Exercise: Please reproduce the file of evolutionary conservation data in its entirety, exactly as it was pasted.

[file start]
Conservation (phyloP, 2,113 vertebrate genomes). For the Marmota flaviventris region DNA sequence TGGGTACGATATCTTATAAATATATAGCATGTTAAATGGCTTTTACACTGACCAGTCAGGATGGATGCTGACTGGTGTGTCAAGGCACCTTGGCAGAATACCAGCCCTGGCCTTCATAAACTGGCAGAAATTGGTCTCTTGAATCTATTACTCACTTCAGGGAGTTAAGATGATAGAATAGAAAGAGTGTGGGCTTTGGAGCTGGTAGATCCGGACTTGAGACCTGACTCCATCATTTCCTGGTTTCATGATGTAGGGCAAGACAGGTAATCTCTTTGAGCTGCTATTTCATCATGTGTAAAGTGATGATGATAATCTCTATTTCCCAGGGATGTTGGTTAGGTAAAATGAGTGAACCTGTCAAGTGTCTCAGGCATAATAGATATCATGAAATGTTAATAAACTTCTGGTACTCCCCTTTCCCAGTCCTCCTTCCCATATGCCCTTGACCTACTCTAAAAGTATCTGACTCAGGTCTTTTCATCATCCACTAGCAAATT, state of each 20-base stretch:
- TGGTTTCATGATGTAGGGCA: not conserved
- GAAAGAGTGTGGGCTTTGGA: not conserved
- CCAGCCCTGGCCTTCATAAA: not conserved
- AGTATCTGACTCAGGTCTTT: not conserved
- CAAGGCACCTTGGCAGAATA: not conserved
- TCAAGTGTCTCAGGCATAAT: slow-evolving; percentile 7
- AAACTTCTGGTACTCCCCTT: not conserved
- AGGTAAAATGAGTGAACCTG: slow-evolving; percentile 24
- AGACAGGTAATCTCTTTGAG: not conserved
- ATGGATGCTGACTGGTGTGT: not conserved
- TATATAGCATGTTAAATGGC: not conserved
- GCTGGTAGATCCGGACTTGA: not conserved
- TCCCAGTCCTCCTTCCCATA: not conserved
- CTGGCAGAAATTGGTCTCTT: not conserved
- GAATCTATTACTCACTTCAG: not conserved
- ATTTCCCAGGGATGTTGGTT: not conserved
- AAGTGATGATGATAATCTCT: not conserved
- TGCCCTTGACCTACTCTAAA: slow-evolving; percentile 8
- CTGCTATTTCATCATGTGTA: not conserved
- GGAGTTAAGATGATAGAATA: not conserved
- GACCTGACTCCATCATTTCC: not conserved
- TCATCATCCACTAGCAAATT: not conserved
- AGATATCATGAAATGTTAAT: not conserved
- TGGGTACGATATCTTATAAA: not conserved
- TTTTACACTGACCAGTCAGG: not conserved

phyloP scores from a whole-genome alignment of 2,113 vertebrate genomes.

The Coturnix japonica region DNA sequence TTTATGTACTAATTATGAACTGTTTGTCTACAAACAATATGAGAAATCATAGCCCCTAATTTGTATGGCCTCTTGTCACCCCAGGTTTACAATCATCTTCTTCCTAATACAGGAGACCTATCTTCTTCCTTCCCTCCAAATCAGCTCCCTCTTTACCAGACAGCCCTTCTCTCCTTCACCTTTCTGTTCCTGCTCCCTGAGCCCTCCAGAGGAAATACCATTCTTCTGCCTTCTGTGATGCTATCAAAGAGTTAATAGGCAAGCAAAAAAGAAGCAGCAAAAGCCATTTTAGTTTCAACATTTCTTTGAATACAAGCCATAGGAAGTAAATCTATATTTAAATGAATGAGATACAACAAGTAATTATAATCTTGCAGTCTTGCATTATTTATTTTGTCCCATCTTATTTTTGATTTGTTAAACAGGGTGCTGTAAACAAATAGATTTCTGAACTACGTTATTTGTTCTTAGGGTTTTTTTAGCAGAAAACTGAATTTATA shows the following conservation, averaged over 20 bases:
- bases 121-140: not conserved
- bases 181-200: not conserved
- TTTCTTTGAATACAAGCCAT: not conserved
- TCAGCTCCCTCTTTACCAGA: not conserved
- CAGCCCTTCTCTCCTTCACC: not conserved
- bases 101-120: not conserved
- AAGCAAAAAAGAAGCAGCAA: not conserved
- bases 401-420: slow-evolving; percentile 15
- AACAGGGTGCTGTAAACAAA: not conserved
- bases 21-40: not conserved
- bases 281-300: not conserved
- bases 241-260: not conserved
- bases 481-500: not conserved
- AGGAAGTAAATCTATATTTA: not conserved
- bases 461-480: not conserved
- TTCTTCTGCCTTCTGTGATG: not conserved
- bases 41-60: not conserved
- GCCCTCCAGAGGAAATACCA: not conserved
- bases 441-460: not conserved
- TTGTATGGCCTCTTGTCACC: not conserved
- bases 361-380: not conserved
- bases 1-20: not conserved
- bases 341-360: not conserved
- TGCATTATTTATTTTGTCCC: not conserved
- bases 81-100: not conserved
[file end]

Conservation (phyloP, 2,113 vertebrate genomes). For the Marmota flaviventris region DNA sequence TGGGTACGATATCTTATAAATATATAGCATGTTAAATGGCTTTTACACTGACCAGTCAGGATGGATGCTGACTGGTGTGTCAAGGCACCTTGGCAGAATACCAGCCCTGGCCTTCATAAACTGGCAGAAATTGGTCTCTTGAATCTATTACTCACTTCAGGGAGTTAAGATGATAGAATAGAAAGAGTGTGGGCTTTGGAGCTGGTAGATCCGGACTTGAGACCTGACTCCATCATTTCCTGGTTTCATGATGTAGGGCAAGACAGGTAATCTCTTTGAGCTGCTATTTCATCATGTGTAAAGTGATGATGATAATCTCTATTTCCCAGGGATGTTGGTTAGGTAAAATGAGTGAACCTGTCAAGTGTCTCAGGCATAATAGATATCATGAAATGTTAATAAACTTCTGGTACTCCCCTTTCCCAGTCCTCCTTCCCATATGCCCTTGACCTACTCTAAAAGTATCTGACTCAGGTCTTTTCATCATCCACTAGCAAATT, state of each 20-base stretch:
- TGGTTTCATGATGTAGGGCA: not conserved
- GAAAGAGTGTGGGCTTTGGA: not conserved
- CCAGCCCTGGCCTTCATAAA: not conserved
- AGTATCTGACTCAGGTCTTT: not conserved
- CAAGGCACCTTGGCAGAATA: not conserved
- TCAAGTGTCTCAGGCATAAT: slow-evolving; percentile 7
- AAACTTCTGGTACTCCCCTT: not conserved
- AGGTAAAATGAGTGAACCTG: slow-evolving; percentile 24
- AGACAGGTAATCTCTTTGAG: not conserved
- ATGGATGCTGACTGGTGTGT: not conserved
- TATATAGCATGTTAAATGGC: not conserved
- GCTGGTAGATCCGGACTTGA: not conserved
- TCCCAGTCCTCCTTCCCATA: not conserved
- CTGGCAGAAATTGGTCTCTT: not conserved
- GAATCTATTACTCACTTCAG: not conserved
- ATTTCCCAGGGATGTTGGTT: not conserved
- AAGTGATGATGATAATCTCT: not conserved
- TGCCCTTGACCTACTCTAAA: slow-evolving; percentile 8
- CTGCTATTTCATCATGTGTA: not conserved
- GGAGTTAAGATGATAGAATA: not conserved
- GACCTGACTCCATCATTTCC: not conserved
- TCATCATCCACTAGCAAATT: not conserved
- AGATATCATGAAATGTTAAT: not conserved
- TGGGTACGATATCTTATAAA: not conserved
- TTTTACACTGACCAGTCAGG: not conserved

phyloP scores from a whole-genome alignment of 2,113 vertebrate genomes.

The Coturnix japonica region DNA sequence TTTATGTACTAATTATGAACTGTTTGTCTACAAACAATATGAGAAATCATAGCCCCTAATTTGTATGGCCTCTTGTCACCCCAGGTTTACAATCATCTTCTTCCTAATACAGGAGACCTATCTTCTTCCTTCCCTCCAAATCAGCTCCCTCTTTACCAGACAGCCCTTCTCTCCTTCACCTTTCTGTTCCTGCTCCCTGAGCCCTCCAGAGGAAATACCATTCTTCTGCCTTCTGTGATGCTATCAAAGAGTTAATAGGCAAGCAAAAAAGAAGCAGCAAAAGCCATTTTAGTTTCAACATTTCTTTGAATACAAGCCATAGGAAGTAAATCTATATTTAAATGAATGAGATACAACAAGTAATTATAATCTTGCAGTCTTGCATTATTTATTTTGTCCCATCTTATTTTTGATTTGTTAAACAGGGTGCTGTAAACAAATAGATTTCTGAACTACGTTATTTGTTCTTAGGGTTTTTTTAGCAGAAAACTGAATTTATA shows the following conservation, averaged over 20 bases:
- bases 121-140: not conserved
- bases 181-200: not conserved
- TTTCTTTGAATACAAGCCAT: not conserved
- TCAGCTCCCTCTTTACCAGA: not conserved
- CAGCCCTTCTCTCCTTCACC: not conserved
- bases 101-120: not conserved
- AAGCAAAAAAGAAGCAGCAA: not conserved
- bases 401-420: slow-evolving; percentile 15
- AACAGGGTGCTGTAAACAAA: not conserved
- bases 21-40: not conserved
- bases 281-300: not conserved
- bases 241-260: not conserved
- bases 481-500: not conserved
- AGGAAGTAAATCTATATTTA: not conserved
- bases 461-480: not conserved
- TTCTTCTGCCTTCTGTGATG: not conserved
- bases 41-60: not conserved
- GCCCTCCAGAGGAAATACCA: not conserved
- bases 441-460: not conserved
- TTGTATGGCCTCTTGTCACC: not conserved
- bases 361-380: not conserved
- bases 1-20: not conserved
- bases 341-360: not conserved
- TGCATTATTTATTTTGTCCC: not conserved
- bases 81-100: not conserved